againft four of the firft Terms of the Dividend. Collecl: the fourth
Term of the Dividend, together with the three Products of the three
firft Terms of the Quotient now found, each being multiply'd by
the Term over-againft it in the left-hand Paper. Thefe divided by
the firft Term of the Divifor will be the fourth Term of the Quo-
tient required. And fo on to find the fifth, and the fucceeding
Terms.

For an Example let it be propofed to divide the infinite Series

I2IA-5 28|X4 ., , 1C' 1

.a* + tax 4- x 1 H- ^ + 7^1 , &c. by the Series a 4- f x
_]_ -j_ L -+- -^ , &c. Thefe being difpofed as is prefcribed,
will ftand as here follows.



Divifor,



and INFINITE SERIES.



175



Divifor,

; fr




Dividend
tf


^___


Quotient


X4




-4- itfA:


-f-y/z.V ,7V ~<7V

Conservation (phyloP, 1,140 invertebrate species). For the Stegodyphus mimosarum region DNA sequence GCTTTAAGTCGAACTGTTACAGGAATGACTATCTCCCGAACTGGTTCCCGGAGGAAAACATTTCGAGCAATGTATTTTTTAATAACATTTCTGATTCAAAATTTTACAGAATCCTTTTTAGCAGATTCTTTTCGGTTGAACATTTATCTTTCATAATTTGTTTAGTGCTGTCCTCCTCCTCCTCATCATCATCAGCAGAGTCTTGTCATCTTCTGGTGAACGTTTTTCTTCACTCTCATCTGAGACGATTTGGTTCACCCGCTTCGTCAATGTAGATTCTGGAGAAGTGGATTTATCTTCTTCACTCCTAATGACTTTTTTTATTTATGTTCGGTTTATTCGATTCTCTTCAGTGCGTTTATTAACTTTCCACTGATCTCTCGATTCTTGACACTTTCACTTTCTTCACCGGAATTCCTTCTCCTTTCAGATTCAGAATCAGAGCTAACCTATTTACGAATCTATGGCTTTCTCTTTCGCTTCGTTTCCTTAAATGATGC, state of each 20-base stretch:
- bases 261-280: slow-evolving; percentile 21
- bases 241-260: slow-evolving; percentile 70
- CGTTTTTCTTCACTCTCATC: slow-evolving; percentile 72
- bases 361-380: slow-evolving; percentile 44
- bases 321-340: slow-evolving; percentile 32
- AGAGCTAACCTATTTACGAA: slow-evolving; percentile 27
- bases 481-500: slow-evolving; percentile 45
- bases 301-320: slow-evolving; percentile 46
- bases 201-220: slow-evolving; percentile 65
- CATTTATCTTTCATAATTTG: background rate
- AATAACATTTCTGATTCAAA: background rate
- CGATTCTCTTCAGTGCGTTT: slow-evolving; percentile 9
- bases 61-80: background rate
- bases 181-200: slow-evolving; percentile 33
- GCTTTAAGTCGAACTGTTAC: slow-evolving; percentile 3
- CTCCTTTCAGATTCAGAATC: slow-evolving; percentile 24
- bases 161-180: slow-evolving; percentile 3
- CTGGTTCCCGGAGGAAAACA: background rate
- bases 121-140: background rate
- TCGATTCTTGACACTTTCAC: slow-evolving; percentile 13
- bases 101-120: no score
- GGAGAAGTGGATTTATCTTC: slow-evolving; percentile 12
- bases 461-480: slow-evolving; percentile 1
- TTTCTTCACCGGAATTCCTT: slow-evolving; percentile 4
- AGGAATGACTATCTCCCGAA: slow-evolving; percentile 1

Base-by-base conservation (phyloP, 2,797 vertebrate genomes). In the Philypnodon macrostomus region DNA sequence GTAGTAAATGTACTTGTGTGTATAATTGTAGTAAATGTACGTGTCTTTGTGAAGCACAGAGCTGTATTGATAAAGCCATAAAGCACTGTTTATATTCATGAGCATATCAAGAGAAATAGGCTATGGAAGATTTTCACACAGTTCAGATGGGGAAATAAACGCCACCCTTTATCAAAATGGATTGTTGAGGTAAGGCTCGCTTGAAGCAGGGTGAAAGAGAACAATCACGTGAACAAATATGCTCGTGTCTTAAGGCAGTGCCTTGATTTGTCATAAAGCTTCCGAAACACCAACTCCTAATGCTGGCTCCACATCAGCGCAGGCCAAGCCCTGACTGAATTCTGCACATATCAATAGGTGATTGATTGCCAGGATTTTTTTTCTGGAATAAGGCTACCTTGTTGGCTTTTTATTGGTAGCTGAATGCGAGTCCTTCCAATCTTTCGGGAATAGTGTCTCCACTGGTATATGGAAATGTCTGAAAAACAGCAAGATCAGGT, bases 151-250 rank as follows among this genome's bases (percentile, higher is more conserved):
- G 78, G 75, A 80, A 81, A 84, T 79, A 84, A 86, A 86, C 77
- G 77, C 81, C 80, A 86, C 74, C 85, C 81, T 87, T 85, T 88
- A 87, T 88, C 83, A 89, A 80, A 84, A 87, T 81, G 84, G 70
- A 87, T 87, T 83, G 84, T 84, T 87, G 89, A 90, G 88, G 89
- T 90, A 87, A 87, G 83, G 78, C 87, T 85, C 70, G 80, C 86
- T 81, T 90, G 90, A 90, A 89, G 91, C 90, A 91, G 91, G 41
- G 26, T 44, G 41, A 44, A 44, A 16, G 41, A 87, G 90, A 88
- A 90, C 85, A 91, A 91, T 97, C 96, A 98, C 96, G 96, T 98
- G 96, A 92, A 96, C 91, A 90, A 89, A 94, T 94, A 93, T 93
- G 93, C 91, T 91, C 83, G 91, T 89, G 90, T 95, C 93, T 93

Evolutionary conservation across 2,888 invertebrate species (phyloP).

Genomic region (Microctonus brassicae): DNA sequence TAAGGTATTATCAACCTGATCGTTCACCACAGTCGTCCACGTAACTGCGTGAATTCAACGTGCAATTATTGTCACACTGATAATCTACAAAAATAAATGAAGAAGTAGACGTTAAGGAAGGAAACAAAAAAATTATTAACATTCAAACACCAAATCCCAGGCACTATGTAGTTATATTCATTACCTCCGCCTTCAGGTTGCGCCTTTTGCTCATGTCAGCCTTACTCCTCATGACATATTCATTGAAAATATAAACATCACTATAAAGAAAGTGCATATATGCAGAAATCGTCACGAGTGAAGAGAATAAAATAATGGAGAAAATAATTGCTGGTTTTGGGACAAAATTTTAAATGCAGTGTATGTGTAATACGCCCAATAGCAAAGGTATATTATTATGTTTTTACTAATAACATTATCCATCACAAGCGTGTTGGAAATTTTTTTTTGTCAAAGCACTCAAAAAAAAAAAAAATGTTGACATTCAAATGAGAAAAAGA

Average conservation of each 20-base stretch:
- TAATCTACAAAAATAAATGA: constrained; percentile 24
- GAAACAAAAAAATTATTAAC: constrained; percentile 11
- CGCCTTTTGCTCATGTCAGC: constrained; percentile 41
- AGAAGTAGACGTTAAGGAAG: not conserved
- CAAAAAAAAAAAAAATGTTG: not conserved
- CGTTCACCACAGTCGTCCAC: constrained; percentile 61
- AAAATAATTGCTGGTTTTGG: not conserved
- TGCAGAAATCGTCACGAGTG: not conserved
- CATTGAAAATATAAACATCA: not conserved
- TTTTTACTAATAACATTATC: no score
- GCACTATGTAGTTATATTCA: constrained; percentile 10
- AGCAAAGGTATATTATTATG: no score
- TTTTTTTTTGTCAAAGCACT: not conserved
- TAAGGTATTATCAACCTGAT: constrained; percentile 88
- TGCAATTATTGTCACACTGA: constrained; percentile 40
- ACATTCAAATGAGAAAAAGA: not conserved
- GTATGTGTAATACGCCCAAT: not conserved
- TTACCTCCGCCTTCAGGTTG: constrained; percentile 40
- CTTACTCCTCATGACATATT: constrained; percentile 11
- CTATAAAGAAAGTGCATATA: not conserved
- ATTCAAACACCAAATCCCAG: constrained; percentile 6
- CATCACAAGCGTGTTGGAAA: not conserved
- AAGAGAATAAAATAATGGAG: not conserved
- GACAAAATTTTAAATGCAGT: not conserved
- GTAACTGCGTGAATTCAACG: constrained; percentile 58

*z

1 v


5*3

X*

~4^

**




-f- tt-v 1

( I 2ix3


4-tt** + f ^ f x 1 = -f- f x*

121*3 AT* *3 ^J A j


J' V

x l

-*-?=
^3


3

_ * V




izbca
281*4


*~I26oa lOa ""ga 43 7,1
f 28l.v4 ( A4 A 4 *4 A 4 . A4


7 *

*4


*






' I2boa'
&C.


*~126o*~1 I 4 l , ; * 1 ,2s 1 ra' ~t~ 9 a*

&c.


+ 9..

&c.



Here if we apply the firft Term of the Divifor a, to the firft
Term of the Dividend a 1 , by Divifion we fhall have a for the firft
Term of the Quotient. Then applying the two firft Terms of the.-
Divifor to the two firft Terms of the JDividend, we fhall have ^ax
to be colledled with the Produdl a x f AT, or ax, which will
make -^ax -, and this divided by a, the firft Term of the Divifor,
will give x for the fecond Term of the Quotient. And fo of
the other Terms ; and in like manner for all other Examples.

When an infinite Series is to be raifed to any Power, or when
any Root of it is to be extradled, it may be perform'd in all cafes
by a like Artifice. Prepare your fixt or right-hand Paper, by wri-
ting down the natural Numbers o, i, 2, 3, 4, &c. juft under one an-
other at equal diftances, referving places to the right-hand for the
feveral Terms of the Power or Root, as they fhall be found. The